A long-standing double-standard of justice turned into a homeland security threat last week when the president of the United States incited a terrorist attack on the United States Capitol building. The U.S. Capitol Police planned for minimal resistance for a predominately white mob – armed with guns and homemade bombs – that intended to kill lawmakers and overturn a democratic election. Many of us watched in horror as the mob breached the Capitol with ease and we could not help but contrast this with how law enforcement prepared as if they were going to war with Black Lives Matter protesters last summer.
Law enforcement’s response to this attack was not unique. Capitol Police followed a long and consistent history of law enforcement assessing threats and dispensing consequences based on race. Race-based threat assessments led federal and local law enforcement to use rubber bullets, chemical projectiles, batons, shields, and helicopters to respond to Black Lives Matter protesters this past summer, but to stand down last Wednesday for white terrorists who publicly signaled their intent to kill members of Congress and forcefully overturn a democratic election. The same assessment allowed police officers to murder Breonna Taylor, George Floyd, and Eric Garner, all unarmed Black people, but peacefully arrest Dylann Roof, an armed White man who murdered nine Black people in a South Carolina church during Bible study.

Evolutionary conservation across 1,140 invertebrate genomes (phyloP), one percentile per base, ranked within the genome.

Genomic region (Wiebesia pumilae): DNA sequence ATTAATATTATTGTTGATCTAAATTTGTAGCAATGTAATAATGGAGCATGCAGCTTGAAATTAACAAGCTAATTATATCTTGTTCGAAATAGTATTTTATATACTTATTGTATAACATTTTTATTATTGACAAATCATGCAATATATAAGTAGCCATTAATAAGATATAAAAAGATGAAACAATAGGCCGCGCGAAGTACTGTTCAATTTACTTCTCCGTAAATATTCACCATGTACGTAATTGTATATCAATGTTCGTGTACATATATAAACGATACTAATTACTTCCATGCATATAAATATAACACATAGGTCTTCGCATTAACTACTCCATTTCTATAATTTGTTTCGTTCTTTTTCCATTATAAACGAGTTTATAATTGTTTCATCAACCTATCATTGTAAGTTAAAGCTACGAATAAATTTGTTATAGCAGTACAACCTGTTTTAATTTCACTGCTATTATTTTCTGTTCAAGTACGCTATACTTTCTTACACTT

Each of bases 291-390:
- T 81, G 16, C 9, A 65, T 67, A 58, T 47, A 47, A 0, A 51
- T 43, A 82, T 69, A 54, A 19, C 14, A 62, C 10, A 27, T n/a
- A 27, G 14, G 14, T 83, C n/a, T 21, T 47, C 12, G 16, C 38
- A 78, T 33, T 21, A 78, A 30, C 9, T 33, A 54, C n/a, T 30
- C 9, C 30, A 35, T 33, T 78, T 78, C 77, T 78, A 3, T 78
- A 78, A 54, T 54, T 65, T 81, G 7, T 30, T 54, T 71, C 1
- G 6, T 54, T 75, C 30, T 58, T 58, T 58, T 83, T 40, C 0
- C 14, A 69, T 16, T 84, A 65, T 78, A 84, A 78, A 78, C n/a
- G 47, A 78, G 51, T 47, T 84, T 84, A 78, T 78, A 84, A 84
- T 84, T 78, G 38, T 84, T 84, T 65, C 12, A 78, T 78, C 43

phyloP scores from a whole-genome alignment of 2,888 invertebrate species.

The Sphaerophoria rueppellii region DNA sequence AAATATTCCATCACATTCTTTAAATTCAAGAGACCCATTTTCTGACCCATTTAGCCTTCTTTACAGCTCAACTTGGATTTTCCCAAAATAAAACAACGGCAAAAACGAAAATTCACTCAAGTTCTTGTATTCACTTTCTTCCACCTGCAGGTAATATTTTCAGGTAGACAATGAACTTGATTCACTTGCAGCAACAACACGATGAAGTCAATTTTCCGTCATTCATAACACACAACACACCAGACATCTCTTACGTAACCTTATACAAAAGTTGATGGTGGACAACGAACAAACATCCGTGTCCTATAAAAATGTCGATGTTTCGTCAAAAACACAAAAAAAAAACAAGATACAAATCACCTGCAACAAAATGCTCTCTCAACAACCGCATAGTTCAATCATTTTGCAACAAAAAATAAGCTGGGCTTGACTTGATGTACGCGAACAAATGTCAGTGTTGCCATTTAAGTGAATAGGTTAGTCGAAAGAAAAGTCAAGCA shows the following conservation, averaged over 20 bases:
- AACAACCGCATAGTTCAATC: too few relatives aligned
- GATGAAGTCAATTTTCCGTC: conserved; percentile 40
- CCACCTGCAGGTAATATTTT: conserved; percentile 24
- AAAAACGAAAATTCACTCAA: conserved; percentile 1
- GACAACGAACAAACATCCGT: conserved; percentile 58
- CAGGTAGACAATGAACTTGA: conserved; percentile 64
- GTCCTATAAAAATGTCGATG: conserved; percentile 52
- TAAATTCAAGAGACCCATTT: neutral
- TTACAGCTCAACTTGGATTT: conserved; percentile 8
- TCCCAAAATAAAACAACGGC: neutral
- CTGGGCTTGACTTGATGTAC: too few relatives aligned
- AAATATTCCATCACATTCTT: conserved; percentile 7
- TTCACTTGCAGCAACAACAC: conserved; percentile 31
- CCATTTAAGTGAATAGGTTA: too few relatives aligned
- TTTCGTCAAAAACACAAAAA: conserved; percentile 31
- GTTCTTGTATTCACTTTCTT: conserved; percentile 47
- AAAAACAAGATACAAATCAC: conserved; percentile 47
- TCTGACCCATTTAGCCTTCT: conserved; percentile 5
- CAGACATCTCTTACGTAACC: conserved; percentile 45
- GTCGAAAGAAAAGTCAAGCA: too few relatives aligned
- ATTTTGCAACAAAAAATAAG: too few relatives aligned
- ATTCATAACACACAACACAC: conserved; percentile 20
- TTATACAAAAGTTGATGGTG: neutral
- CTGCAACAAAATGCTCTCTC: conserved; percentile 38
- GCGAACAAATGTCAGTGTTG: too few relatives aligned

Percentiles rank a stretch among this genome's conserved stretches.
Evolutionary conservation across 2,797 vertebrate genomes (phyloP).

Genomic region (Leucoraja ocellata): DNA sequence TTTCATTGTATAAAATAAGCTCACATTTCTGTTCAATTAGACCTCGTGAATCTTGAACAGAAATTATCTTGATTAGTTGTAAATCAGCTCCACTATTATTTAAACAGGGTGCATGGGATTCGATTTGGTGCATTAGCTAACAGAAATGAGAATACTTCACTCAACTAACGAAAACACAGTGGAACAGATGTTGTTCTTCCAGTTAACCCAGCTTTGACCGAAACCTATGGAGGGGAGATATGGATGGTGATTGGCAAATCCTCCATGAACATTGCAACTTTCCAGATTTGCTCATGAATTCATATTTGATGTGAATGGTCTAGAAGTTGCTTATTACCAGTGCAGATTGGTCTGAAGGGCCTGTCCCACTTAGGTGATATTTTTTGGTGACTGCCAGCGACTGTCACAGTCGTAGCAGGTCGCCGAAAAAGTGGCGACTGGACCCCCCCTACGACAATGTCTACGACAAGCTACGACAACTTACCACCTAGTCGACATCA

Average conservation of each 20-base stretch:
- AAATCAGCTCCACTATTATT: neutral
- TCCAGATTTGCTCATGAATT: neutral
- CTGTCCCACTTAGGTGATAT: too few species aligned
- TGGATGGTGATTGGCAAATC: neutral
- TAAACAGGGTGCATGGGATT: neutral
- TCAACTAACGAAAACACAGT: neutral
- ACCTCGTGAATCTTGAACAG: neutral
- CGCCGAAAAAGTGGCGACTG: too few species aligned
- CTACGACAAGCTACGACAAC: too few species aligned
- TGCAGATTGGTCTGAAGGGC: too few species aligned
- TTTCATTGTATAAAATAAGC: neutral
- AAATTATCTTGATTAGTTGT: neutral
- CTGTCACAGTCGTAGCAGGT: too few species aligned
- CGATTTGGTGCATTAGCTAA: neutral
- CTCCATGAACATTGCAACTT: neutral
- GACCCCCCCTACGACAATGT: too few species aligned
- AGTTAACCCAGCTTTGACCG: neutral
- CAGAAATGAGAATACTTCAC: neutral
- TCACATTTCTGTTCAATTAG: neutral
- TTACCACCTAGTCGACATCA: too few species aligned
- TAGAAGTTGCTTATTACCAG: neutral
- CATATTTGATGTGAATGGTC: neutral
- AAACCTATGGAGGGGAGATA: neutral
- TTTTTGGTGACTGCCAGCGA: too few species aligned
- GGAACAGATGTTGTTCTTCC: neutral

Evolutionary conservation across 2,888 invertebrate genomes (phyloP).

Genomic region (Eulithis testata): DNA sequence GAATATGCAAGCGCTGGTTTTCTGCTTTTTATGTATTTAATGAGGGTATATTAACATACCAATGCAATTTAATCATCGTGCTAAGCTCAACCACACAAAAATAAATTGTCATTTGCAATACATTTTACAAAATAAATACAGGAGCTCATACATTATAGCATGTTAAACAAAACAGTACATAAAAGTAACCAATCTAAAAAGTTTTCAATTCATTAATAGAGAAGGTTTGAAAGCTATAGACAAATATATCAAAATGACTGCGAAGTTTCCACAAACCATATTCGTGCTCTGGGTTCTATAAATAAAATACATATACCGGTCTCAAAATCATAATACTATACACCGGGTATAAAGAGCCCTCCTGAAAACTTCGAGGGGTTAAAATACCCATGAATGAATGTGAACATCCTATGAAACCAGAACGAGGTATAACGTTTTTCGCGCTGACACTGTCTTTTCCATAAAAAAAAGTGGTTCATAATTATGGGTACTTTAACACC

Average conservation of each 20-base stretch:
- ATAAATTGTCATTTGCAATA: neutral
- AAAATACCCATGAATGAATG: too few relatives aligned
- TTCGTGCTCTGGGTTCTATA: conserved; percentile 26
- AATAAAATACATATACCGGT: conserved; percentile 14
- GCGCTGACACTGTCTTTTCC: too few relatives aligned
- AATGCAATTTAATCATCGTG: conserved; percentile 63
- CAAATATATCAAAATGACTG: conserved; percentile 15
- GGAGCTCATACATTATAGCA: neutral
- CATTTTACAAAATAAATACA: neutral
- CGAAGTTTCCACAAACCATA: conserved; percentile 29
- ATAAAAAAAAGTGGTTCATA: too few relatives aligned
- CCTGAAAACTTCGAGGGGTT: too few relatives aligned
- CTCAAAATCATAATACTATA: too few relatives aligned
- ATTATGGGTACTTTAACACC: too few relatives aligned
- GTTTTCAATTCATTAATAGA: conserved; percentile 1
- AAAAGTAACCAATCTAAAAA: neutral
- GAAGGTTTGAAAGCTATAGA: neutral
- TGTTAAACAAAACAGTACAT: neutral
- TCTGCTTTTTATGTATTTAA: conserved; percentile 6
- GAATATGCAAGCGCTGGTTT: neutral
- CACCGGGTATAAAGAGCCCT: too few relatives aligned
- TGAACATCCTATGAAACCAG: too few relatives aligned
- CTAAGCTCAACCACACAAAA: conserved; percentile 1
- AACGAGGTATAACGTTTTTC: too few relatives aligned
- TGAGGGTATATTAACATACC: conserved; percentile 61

It is a hypothetical that many have raised in the past week and one that is worth emphasizing: If the terrorists on Wednesday were Black, few of us doubt that federal and local law enforcement would have been prepared and militarized. The Capitol Police would have met the crowd with swift and deadly force, and terrorists would not have breached the Capitol.
The justice system stands down for white Americans every day. It gives them the benefit of the doubt that people of color don’t get–the benefit of humanity, justice, and life. Race-based threat assessments by federal and local law enforcement frequently lead to aggressive and deadly policing of Black Americans with little consequence. This time, though, the race-based threat assessment didn’t just endanger people of color, it left our very institution of democracy vulnerable. Maybe now it will matter enough to address.
This problem is both national and local. That is why I am calling on Congress to hold a hearing on race-based threat assessments, and I will introduce a bill to examine the race-based threat assessments locally. We need lawmakers across the country to do the same. If we engage in this long overdue dialogue, we can begin to restore trust between communities of color and law enforcement and reduce our risk to a growing threat from homegrown radical groups. We should hold the Capitol Police accountable, but we should not pretend that their assessment or response was unique. We must wade through the treacherous history of discrimination and develop clear goals, actions, and a plan to heal a deep distrust in law enforcement. If not for justice, do it for national security.